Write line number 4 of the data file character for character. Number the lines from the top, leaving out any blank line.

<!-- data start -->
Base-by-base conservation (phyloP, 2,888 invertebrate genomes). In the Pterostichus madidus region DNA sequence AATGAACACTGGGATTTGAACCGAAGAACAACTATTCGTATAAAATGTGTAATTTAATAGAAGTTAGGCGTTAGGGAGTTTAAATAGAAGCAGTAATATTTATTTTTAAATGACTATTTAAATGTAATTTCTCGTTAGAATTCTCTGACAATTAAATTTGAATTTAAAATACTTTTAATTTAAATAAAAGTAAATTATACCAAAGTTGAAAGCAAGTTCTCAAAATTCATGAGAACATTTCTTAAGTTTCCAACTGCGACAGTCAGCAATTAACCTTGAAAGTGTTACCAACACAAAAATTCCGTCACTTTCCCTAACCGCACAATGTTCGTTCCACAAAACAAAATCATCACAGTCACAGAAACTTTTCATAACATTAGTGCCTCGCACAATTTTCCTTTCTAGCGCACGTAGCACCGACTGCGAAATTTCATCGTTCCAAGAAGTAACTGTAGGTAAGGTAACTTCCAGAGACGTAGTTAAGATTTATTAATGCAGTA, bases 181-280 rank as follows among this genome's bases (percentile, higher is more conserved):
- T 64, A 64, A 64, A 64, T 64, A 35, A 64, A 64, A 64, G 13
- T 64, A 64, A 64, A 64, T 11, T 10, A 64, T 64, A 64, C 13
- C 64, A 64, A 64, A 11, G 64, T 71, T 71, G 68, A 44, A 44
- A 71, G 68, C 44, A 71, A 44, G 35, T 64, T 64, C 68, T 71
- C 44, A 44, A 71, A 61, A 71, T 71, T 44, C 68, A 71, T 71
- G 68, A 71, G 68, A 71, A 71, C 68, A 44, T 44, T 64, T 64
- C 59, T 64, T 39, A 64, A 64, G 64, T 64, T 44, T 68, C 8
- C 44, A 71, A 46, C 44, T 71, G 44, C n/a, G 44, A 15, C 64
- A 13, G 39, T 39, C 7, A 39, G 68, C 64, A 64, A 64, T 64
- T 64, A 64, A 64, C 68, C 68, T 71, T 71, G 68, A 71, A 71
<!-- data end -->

- C 64, A 64, A 64, A 11, G 64, T 71, T 71, G 68, A 44, A 44